Earlier today, TFPP covered the Washington Post’s bombshell revelation that Hillary Clinton and the Democrat National Committee had put up a significant portion of the money for the infamous Fusion GPS dossier filed with ridiculous and implausible smears against now-President Donald Trump.
Now, the Washington Times reports that the nonprofit Campaign Legal Center has filed a complaint with the Federal Elections Commission arguing that Hillary and the DNC keeping these payments a secret was a violation of federal campaign finance laws:
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“By filing misleading reports, the DNC and Clinton campaign undermined the vital public information role of campaign disclosures,” said Adav Noti, senior director of trial litigation and strategy at CLC and a former FEC official. “Voters need campaign disclosure laws to be enforced so they can hold candidates accountable for how they raise and spend money. The FEC must investigate this apparent violation and take appropriate action” […]
“Questions about who paid for this dossier are the subject of intense public interest, and this is precisely the information that FEC reports are supposed to provide,” said Brendan Fischer, director of federal and FEC reform at CLC. “Payments by a campaign or party committee to an opposition research firm are legal, as long as those payments are accurately disclosed. But describing payments for opposition research as ‘legal services’ is entirely misleading and subverts the reporting requirements.”
Ace succinctly summarizes the Dems’ duplicity here:
Hillary and the DNC didn’t want to be tied to the FusionGPS, the smear firm.
So they had their lawyer pay them. Then no one can ask the lawyer about it, because he’ll claim — dubiously– that he has a “lawyer-client privilege” extending in both directions, from his client to the person he hired for his client.
Then in Hillary’s FEC filings, she lists her payments to the lawyer for “legal services,” omitting to note that those legal services including the not-at-all-legal-services of paying FusionGPS to dig up dirt.
Hot Air’s John Sexton digs into the legal complaint, and it doesn’t look good for Hillary. From the complaint:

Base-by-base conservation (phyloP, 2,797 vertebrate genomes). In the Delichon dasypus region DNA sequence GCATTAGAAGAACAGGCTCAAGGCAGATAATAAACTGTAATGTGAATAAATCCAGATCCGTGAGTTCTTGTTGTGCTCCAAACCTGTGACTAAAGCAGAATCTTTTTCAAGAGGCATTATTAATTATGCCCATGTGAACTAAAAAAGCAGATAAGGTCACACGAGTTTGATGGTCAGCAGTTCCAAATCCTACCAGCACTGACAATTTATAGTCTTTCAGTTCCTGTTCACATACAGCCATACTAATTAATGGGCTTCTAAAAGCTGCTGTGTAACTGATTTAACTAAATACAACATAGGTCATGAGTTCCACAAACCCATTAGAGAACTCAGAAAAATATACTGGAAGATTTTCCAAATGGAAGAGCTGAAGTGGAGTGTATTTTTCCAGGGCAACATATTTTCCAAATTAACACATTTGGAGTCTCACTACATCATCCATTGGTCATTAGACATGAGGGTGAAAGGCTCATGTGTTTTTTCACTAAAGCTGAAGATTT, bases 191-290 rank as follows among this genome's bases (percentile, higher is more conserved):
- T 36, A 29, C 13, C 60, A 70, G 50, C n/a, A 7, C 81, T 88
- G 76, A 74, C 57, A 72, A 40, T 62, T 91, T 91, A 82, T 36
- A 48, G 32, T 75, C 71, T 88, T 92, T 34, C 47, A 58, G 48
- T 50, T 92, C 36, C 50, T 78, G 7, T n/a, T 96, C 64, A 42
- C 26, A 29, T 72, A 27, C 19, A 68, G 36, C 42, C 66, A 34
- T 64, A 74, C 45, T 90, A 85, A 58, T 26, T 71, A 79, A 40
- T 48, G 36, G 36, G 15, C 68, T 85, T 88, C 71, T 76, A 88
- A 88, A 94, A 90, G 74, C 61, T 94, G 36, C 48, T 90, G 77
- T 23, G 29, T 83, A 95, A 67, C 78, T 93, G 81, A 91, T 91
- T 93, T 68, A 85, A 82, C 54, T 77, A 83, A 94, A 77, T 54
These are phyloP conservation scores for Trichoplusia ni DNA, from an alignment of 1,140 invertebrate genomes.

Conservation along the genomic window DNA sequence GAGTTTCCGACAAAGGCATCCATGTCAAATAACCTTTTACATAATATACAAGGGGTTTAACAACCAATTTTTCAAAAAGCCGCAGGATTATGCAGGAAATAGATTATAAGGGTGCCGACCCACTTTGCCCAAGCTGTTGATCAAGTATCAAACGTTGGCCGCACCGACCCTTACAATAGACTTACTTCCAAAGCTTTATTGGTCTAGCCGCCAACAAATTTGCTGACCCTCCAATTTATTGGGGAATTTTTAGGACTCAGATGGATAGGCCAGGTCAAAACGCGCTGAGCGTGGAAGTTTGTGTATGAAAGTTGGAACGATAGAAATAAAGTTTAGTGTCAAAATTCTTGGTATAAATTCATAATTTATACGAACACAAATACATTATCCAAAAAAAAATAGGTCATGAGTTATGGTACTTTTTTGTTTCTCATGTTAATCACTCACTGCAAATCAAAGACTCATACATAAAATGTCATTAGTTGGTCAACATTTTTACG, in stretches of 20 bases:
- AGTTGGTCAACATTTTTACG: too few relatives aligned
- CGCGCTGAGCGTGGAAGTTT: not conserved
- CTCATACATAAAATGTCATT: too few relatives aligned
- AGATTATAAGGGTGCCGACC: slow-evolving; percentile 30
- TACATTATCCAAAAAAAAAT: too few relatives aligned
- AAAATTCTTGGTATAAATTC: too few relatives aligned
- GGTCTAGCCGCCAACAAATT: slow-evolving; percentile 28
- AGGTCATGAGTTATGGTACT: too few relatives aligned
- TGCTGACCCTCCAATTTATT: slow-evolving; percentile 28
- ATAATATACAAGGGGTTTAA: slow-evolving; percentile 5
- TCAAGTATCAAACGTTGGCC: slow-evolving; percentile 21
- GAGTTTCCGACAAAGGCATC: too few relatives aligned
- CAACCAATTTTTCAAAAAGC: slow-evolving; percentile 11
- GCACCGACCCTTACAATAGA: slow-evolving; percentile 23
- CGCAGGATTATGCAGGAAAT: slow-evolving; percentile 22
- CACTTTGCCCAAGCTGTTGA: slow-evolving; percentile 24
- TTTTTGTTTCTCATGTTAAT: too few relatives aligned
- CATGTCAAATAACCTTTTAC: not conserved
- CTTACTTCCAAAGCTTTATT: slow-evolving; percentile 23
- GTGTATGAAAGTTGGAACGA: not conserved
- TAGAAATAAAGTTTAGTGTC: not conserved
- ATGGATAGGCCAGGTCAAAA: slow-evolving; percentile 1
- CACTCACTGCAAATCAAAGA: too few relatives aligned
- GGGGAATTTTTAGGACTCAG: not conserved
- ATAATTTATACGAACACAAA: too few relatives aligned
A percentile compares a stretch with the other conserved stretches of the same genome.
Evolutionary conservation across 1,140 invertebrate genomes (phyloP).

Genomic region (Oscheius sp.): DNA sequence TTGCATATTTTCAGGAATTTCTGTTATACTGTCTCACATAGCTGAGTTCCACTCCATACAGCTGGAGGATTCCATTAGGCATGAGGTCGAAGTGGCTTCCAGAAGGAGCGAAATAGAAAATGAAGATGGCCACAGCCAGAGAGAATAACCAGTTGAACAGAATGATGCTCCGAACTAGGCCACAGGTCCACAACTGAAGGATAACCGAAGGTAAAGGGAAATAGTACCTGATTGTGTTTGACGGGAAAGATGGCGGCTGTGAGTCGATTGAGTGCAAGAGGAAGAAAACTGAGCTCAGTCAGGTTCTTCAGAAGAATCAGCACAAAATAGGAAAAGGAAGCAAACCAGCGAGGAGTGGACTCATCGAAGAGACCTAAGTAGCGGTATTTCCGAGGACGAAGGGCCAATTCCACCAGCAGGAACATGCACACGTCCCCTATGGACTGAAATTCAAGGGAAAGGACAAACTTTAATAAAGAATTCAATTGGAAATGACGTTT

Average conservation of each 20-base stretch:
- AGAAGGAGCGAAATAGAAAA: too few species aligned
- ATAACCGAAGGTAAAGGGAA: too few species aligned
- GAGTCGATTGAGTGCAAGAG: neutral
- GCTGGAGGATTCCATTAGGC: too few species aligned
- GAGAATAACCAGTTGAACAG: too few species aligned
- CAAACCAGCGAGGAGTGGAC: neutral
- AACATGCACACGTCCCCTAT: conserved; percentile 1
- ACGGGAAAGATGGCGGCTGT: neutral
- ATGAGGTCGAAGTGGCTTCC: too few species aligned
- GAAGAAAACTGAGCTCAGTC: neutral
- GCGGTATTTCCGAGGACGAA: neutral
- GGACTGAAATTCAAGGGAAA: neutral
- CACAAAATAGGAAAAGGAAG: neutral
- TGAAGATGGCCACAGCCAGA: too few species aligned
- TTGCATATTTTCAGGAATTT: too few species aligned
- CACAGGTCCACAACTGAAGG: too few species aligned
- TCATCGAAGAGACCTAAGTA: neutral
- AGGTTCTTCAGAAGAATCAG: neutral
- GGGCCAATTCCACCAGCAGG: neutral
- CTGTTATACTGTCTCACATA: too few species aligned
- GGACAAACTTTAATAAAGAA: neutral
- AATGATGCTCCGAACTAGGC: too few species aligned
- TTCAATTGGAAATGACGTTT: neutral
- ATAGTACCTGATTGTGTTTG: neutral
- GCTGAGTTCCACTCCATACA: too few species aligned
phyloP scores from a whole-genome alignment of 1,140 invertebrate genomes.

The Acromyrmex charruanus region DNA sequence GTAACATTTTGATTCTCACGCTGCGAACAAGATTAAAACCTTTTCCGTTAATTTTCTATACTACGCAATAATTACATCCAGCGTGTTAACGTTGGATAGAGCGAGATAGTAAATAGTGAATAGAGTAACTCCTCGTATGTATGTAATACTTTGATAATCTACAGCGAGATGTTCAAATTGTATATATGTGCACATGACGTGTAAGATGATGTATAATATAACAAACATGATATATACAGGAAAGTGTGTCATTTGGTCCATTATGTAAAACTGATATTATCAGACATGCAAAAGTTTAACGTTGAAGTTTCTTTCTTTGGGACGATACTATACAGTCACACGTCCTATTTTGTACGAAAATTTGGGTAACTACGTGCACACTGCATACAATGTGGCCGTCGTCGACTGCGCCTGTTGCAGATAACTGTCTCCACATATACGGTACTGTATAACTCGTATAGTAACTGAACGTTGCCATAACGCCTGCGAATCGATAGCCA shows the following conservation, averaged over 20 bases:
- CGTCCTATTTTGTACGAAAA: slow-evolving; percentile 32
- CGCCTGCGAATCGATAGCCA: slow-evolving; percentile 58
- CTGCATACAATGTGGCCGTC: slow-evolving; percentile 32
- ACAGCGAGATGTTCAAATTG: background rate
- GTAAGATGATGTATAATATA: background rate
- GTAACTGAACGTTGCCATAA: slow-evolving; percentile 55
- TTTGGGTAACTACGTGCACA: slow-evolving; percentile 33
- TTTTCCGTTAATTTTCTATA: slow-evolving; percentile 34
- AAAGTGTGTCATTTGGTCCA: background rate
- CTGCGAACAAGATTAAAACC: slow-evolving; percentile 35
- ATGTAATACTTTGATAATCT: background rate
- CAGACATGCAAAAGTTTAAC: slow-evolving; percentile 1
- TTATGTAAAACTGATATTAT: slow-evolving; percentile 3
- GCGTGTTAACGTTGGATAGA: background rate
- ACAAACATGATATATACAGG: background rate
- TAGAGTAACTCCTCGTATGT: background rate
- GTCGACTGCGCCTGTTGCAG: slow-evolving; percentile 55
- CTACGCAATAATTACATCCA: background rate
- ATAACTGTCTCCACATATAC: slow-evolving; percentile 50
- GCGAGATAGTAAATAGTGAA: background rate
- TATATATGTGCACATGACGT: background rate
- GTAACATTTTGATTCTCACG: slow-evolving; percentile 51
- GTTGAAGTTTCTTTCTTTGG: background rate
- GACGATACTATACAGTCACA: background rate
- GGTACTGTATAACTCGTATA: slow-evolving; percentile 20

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The Commission has not always required committees to report the identity of subcontractors whom itemized contractors hire, as long as the stated purpose of the payment to the contractor reflected the “actual purpose” of the subsequent payment to the subcontractor, and the contractor receiving the disbursement has an “arms-length” relationship with the committee making the disbursement. See Advisory Opinion 1983-25 (Mondale) at 3. That is not the case here. The stated purpose of the disbursements to Perkins Coie (“Legal Services” or “Legal and Compliance Consulting”) did not reflect the “actual purpose” of how the disbursement was intended to be used in hiring Fusion GPS as a subcontractor. Additionally, Hillary for America and the DNC did not have an arms-length relationship with Perkins Coie; the Chair of that firm’s political law practice, Marc Elias, was the Clinton campaign’s general counsel, and according to the Washington Post was “acting on behalf of the Clinton campaign and the DNC” when he contracted with Fusion GPS for opposition research.
Sexton surmises that Clinton hasn’t yet commented on the story because “she knew there were other shoes still to drop. She’s waiting until the story stabilizes before offering he usual less-than-truthful response.”
Here’s hoping the FEC comes down on Clinton and the DNC like a ton of bricks, but that should only be the beginning. It’s time for the Justice Department to step in.
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